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AG Mobile leads #Freedom2learn Madiba campaign

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AG Mobile, MediaTek and the Nelson Mandela Long Walk to Freedom Education Project have partnered to launch the #Freedom2Learn campaign.

The campaign will see a range of affordable “Freedom” smart devices hit South Africa markets, promoting Madiba’s legacy and the spread of education.

AG was chosen by the Long Walk to Freedom Education Project to be its exclusive partner to roll out its mobile strategy, to support their vision of “Easy Access to Education via Technology for all”.

AG Mobile and the Long Walk to Freedom Education Project have partnered with mobile agency Silverstone Solutions to create a #Freedom2Learn mobile app. The app will contain information on all of the AG Mobile products, exclusive Mandela content and a chance to take part in 67 #Freedom2Learn challenges, with prizes available. The app also provides access to participate in a massive drive to donate one million AG Freedom smart devices to children in Africa.

According to AG Mobile’s CEO, Anthony Goodman, AG Mobile wants to enable access to the internet via their smartphones and tablets, as well as encourage learning and education, the cornerstone of the Nelson Mandela Long Walk to Freedom Education Project.

#Freedom2Learn will also promote access to education through the build and placement of Library containers in communities throughout South Africa and eventually into Africa. These Library containers will be fully equipped with learning materials, WI-FI connectivity and study facilities, further promoting access to education and learning among disadvantaged youths.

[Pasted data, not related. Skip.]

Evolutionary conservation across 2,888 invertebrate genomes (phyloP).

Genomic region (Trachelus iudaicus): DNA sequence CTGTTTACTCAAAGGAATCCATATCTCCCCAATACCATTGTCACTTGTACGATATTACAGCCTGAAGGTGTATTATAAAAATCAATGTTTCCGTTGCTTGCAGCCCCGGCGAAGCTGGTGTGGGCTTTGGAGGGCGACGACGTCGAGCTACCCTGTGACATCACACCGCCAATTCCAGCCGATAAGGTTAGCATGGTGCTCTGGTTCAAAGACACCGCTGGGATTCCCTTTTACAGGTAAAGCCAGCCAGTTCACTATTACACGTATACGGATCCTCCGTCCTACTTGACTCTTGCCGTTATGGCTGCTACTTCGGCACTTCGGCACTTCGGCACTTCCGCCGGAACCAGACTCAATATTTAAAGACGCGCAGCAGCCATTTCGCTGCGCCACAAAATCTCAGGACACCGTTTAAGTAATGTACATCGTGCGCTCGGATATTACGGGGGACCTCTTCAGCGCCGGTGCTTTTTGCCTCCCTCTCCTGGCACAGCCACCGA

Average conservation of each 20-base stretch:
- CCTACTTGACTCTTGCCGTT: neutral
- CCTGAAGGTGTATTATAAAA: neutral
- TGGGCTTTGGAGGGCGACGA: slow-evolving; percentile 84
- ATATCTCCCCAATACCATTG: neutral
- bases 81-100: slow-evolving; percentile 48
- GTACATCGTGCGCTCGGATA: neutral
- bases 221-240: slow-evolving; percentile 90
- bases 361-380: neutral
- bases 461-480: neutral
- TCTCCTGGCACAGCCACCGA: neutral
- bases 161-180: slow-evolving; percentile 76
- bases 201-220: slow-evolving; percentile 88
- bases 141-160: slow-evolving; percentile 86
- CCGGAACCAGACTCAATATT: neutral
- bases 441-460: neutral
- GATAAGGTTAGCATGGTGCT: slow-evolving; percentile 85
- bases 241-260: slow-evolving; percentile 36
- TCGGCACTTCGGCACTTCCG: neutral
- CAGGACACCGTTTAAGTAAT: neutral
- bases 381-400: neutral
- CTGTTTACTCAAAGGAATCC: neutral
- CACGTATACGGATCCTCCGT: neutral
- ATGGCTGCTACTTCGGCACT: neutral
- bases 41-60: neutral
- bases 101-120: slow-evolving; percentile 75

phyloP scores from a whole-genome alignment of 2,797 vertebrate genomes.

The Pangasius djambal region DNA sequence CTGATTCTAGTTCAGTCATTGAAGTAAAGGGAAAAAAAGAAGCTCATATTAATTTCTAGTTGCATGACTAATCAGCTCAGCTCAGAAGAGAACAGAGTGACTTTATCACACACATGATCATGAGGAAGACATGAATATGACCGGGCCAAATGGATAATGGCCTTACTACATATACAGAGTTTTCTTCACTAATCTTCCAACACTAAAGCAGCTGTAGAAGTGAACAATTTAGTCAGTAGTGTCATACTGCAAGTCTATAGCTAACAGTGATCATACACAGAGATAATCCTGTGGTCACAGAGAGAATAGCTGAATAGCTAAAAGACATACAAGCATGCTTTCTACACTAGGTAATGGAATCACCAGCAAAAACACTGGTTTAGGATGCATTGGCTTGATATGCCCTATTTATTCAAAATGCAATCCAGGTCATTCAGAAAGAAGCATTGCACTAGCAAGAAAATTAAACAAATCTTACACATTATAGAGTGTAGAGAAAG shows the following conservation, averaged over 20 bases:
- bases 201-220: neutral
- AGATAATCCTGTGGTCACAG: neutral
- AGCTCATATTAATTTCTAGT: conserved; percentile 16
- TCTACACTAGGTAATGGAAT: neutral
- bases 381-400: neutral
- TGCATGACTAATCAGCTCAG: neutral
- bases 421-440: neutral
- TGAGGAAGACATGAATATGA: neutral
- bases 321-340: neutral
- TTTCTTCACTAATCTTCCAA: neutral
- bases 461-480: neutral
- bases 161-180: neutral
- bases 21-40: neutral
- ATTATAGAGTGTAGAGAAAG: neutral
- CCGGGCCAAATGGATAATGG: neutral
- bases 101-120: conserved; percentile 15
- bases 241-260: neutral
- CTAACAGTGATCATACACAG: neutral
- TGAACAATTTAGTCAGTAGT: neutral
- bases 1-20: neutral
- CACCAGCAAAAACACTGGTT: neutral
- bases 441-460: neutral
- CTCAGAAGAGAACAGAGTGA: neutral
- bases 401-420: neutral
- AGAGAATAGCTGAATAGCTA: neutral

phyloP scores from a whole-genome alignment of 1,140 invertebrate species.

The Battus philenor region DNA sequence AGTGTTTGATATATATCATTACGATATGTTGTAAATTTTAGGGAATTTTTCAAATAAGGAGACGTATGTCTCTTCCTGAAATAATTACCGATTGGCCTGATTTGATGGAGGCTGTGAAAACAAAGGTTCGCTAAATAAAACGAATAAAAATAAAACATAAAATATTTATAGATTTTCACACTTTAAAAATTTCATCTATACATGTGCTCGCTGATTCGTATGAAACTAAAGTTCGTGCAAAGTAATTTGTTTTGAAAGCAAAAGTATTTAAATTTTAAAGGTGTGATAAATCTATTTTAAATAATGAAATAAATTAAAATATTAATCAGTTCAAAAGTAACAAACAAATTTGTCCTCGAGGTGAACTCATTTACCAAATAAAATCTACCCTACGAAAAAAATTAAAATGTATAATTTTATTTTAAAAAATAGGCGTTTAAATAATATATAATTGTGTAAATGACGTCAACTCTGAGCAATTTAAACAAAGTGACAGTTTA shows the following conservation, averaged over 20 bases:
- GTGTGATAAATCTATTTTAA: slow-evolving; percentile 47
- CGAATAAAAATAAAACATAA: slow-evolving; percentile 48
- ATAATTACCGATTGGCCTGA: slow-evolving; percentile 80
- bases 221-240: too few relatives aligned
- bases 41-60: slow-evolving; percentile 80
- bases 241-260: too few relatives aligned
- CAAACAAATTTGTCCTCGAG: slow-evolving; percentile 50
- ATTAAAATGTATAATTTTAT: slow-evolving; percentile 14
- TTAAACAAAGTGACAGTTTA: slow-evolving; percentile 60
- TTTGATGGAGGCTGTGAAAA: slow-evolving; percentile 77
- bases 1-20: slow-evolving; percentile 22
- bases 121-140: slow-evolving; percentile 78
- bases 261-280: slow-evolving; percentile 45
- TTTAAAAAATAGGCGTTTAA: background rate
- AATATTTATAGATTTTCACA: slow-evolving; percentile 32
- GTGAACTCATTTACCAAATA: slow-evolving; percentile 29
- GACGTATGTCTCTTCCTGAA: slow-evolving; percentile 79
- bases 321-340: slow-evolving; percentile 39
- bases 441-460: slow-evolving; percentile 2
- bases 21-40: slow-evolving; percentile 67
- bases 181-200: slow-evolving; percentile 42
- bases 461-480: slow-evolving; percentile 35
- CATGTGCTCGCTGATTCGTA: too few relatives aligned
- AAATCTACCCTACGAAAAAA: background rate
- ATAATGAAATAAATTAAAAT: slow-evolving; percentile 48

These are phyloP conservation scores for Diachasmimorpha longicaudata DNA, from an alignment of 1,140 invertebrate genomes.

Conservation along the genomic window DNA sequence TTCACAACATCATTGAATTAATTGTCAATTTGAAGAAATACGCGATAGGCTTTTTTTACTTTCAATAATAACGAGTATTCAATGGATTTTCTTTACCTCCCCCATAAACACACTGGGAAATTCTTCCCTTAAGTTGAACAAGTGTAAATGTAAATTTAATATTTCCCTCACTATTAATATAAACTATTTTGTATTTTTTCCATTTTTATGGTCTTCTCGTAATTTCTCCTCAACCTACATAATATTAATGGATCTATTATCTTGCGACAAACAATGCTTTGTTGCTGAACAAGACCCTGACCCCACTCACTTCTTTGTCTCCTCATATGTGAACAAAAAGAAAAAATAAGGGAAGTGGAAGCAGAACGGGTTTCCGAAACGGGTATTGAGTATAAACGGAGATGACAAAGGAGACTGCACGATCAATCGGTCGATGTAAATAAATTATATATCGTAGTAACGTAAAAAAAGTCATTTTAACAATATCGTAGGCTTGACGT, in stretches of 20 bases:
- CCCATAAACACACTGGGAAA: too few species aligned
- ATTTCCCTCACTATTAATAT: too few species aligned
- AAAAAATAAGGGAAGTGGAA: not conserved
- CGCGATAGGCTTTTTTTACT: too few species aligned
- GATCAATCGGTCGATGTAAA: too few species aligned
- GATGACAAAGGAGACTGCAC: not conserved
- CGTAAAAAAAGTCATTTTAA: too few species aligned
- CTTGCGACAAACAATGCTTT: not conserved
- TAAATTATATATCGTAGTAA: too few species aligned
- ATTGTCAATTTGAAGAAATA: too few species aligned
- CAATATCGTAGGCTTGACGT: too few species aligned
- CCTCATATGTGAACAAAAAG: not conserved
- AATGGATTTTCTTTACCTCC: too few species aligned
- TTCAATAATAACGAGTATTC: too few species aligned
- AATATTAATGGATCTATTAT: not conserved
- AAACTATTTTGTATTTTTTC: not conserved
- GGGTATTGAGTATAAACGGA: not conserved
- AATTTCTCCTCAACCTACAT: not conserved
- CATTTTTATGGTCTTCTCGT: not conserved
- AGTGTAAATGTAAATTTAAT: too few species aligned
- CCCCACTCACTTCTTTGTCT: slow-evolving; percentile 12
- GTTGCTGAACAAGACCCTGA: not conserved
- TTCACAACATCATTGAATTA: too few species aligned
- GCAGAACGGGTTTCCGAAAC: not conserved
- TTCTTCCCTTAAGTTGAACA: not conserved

“A percentage of profits made on the sale of all AG Mobile Freedom devices will go to the Long Walk to Freedom Library Project, thus giving longevity to Nelson Mandela’s legacy on education”, says Goodman.

Corporate donations are encouraged through the #Freedom2Learn CauseWRX platform and individual donations are encouraged through the #Freedom2Learn Generosity crowdfunding platform accessible via www.freedom2learn.org.

Robert Coutts, CEO and spokesperson for the Long Walk to Freedom Education Project, says: “Literacy is the key to all education. We are looking towards the future where technology will play an increasingly important part of our literacy campaign, not to mention the fact that access to technology often accelerates the learning process.

“We may not be able to help every child but we have a responsibility to give each child the tools to help themselves. The Freedom phones and tablets will be loaded with learning and education apps to help integrate children, adults and teachers into our digital world, a necessary component of an economically active citizen.”

The mobile devices range from a feature phone, very affordable 4-inch smartphones, a 4.5-inch LTE device and a more highly specified 5-inch offering as well as tablets. All devices will feature exclusive educational content and approved never seen before Nelson Mandela content in the form of pictures, wallpapers, quotes and more. The Khan Academy App and Madiba’s Journey App are two of the apps to be made available on the AG Freedom phones and tablets.

The Khan Academy is an educational tool that enables the user to download over 10,000 educational videos and content which can be used for learning even when offline.

Users will also be able to explore Nelson Mandela’s inspiring journey through the Madiba’s Journey App. By finding key locations on the phone’s mapping system, users can follow directions and immerse themselves in narratives from poignant moments throughout South African history. Users will be able to create a customised itinerary before embarking on their journey into Nelson Mandela’s inspiring life.

There are also exciting galleries displaying sneak peeks of what sites and stories await and users will be able to ‘check in’ at each site through the App and their experiences.

The partners involved in this initiative believe that providing a mobile-first approach to education will pave the way to promoting and spreading education among learners in South Africa, and ultimately success later on in life.